North Tonawanda Barrel Organ Factory (1893-1903)

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North Tonawanda Barrel Organ Factory (1893-1903)


North Tonawanda Barrel Organ Factory, 1893 (colorized by webmaster)Nucleus of Wurlitzer: The North Tonawanda Barrel Organ Factory in 1893. It still stands in 2023.

The first of its kind in America, the North Tonawanda Barrel Organ Factory makes automatic musical instruments to provide music for Allan Herschell's world-famous carousels. Led by the fiery Prussian gentleman-genius Eugene de Kleist, the firm survives an early national Depression to succeed beyond its wildest expectations with the help of a musical family from Ohio named the "Wurlitzers."

Image description
De Kleist band organ, c.1900.
Portable music of another era

Before the phonograph and radio, the next best thing to a live orchestra or marching band is a "band organ" or "orchestrion." Essentially giant music boxes with drums, pipe organs, brass horns and more, these devices are popular in Europe for centuries before being produced in the New World in 1893 with the North Tonawanda Barrel Organ Factory.

The factory is built in the spring of 1893 by local merry-go-round makers the Armitage-Herschell Company in the Sawyer's Creek / Martinsville area in the northeast of the recently incorporated City of North Tonawanda. To oversee operations, Armitage-Herschell recruits a German organ maker from London with whom they have been acquainted: the talented Eugene de Kleist. With a small crew of workers culled from England and the surrounding Martinsville farms, the North Tonawanda Barrel Organ Factory also makes organs for churches, offers repairs on existing organs, and makes the pinned barrels that contain the music the organs play. After about a year, Armitage-Herschell sign ownership of the enterprise over to their capable superintendent.

Meet the Wurlitzers

Business is middling until 1897, when de Kleist meets a decades-old musical retail concern from Cincinnati that will prove a valuable partner: the Rudolph Wurlitzer Company. The story goes that de Kleist was looking to interest the U. S. Army in buying his bugles, which were made as part of many of his band organs. de Kleist is told that the Wurlitzer company already has that business, so he approaches Wurlitzer, and is able to sell them some of his bugles. He also tries to interest Wurlitzer in his band organs, but they ask if he coud instead produce a coin-operated piano for use in taverns and restaurants. After over a year in development, the first "Tonophones" are ready in 1898, and are an immediate success. (Hear Farny Wurlitzer tell this story himself in this remarkable speech from 1964).

Similiar instruments, such as the Pianino, follow, and the small factory begins to grow, and over the next few years establishes the northwest corner of the massive Wurlitzer plant still standing in North Tonawanda today.

The de Kleist Musical Instrument Manufacturing Company

In 1903, the Barrel Organ Factory incorporates as the de Kleist Musical Instrument Manufacturing Company, with investment from banker James Thompson and some new top brass. Wurlitzer's interest in the North Tonawanda plant increases as Eugene de Kleist's seems to wane (see de Kleist's bio for more on this). In 1905 a group of workers leaves to form the Niagara Musical Instrument Manufacturing Company; within a year another wave of defectors forms the North Tonawanda Musical Instrument Works.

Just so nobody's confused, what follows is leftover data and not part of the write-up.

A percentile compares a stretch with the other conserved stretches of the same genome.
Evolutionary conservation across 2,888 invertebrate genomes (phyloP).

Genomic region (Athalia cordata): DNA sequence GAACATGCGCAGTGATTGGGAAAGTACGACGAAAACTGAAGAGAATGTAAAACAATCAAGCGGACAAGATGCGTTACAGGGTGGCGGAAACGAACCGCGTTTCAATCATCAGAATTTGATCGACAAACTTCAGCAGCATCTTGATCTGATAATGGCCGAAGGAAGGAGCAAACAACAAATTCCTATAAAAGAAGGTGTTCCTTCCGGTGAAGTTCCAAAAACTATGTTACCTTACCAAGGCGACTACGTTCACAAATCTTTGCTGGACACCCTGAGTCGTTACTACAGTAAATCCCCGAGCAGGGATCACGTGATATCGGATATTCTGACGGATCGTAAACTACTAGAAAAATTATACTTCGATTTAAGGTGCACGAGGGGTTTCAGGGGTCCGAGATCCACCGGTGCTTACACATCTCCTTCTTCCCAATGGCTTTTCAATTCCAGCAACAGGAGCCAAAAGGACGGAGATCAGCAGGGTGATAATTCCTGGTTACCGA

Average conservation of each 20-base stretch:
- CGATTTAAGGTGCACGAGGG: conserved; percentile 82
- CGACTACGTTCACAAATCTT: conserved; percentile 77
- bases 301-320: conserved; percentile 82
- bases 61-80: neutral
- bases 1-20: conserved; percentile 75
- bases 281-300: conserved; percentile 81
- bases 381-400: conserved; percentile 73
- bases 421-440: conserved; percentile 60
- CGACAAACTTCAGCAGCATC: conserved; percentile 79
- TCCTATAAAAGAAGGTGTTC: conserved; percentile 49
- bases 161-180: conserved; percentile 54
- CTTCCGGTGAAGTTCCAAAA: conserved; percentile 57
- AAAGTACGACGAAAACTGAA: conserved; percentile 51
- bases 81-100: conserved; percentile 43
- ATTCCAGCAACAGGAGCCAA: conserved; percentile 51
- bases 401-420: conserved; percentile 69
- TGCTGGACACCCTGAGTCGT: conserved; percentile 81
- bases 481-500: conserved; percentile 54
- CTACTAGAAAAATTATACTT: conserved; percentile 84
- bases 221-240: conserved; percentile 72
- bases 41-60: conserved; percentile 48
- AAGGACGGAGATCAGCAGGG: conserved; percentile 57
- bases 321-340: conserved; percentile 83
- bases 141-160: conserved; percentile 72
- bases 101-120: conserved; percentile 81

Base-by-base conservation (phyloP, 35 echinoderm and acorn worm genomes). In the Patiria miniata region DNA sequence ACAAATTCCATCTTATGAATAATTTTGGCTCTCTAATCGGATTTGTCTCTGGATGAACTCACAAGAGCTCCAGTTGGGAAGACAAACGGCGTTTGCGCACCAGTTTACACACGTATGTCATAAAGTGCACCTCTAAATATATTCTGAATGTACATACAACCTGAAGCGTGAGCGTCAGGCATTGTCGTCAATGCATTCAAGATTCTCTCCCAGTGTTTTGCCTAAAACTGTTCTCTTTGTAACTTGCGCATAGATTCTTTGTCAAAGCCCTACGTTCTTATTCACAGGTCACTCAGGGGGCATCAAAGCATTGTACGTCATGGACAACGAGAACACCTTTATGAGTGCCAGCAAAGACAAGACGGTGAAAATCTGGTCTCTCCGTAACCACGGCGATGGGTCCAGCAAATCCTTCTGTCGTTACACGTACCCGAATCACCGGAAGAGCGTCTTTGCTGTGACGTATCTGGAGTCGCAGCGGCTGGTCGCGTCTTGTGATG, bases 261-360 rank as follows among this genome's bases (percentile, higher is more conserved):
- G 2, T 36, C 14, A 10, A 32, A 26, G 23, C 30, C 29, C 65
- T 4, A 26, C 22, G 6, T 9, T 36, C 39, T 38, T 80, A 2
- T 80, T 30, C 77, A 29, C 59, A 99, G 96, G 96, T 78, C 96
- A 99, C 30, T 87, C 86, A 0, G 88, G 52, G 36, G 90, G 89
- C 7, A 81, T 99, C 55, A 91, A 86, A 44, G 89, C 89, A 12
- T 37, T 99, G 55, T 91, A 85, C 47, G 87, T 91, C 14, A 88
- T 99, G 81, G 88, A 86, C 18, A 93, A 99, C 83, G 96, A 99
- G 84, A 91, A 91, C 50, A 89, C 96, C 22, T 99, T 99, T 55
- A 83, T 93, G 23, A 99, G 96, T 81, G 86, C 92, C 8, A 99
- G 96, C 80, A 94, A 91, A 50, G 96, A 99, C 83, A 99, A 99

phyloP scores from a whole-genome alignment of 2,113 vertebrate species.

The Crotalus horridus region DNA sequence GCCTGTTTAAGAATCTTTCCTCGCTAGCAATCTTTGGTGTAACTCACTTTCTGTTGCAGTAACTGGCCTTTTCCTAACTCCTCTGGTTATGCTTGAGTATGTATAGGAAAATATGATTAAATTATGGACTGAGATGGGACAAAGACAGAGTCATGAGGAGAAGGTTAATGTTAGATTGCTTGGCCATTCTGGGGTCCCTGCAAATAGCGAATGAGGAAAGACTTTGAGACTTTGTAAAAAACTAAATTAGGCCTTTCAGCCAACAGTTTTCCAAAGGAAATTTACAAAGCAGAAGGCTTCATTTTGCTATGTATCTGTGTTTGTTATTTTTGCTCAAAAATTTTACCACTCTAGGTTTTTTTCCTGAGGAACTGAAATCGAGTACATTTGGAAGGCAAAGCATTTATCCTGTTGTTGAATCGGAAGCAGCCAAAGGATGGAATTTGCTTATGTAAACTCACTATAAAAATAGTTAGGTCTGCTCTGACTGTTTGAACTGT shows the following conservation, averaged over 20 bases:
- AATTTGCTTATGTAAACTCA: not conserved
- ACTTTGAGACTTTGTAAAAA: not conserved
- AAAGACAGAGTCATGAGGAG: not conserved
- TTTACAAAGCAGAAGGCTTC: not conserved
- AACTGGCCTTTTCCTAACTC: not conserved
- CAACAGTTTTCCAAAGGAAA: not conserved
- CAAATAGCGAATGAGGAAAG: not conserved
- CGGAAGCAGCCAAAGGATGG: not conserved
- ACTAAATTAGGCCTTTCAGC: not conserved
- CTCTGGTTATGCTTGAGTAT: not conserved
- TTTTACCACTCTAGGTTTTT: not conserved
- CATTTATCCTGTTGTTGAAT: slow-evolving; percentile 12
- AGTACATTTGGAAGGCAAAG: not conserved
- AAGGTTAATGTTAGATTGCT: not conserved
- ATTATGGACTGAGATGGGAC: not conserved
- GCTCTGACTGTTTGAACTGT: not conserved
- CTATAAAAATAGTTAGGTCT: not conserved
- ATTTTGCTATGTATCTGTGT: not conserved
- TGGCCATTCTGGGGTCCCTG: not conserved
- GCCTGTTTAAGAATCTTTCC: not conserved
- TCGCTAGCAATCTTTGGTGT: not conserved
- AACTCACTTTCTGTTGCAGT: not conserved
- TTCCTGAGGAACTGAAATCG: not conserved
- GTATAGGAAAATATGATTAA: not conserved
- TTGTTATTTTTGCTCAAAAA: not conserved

1908 begins auspiciously: in January, de Kleist (now mayor of North Tonawanda) lavishly fetes 700 employees and their families in the new music department building. His superintendent, Paul Von Rohl, delivers a speech in his honor, and they dance and carouse until morning light begins filtering over Sawyer's Creek.

The following months will not be as good. de Kleist files a $50,000 infringement lawsuit against the aforementioned Instrument Works, but loses. In March, he leaves the aforementioned Paul Von Rohl in charge of the factory while he is off racing powerboats in Florida. de Kleist returns to suspect there has been rampant theft in his absence, and brings charges of grand larceny against Von Rohl, which are dropped, replaced by petit larceny charges, and then found unproved by a jury. In April, Mayor de Kleist accuses eight employees of stealing valuable machinery and plans from his factory, and of conspiring to start another rival factory. The summer brings more powerboating and politicking.

Perhaps fearing for the security of their investment, Wurlitzer buys Eugene de Kleist out. The Rudolph Wurlitzer Manufacturing Company is organized in December of 1908 with $1,000,000 capital.


The Realm of Music, North Tonawanda Barrel Organ Factory, article and transcriptions (Tonawanda News, 1894-01-04).jpg


Transcription by Dana Johnson: The Realm Of Music Where harmony producing instruments are manufactured Home of the organ…

de Kleist, Eugene Frederick.jpg

Eugene de Kleist portrait (Landmarks of Niagara County, 1897 PD).jpg

(1853–1913) German-born Eugene de Kleist settles at Sawyer's Creek in Martinsville in 1893, having been recruited by the Armitage-Herschell…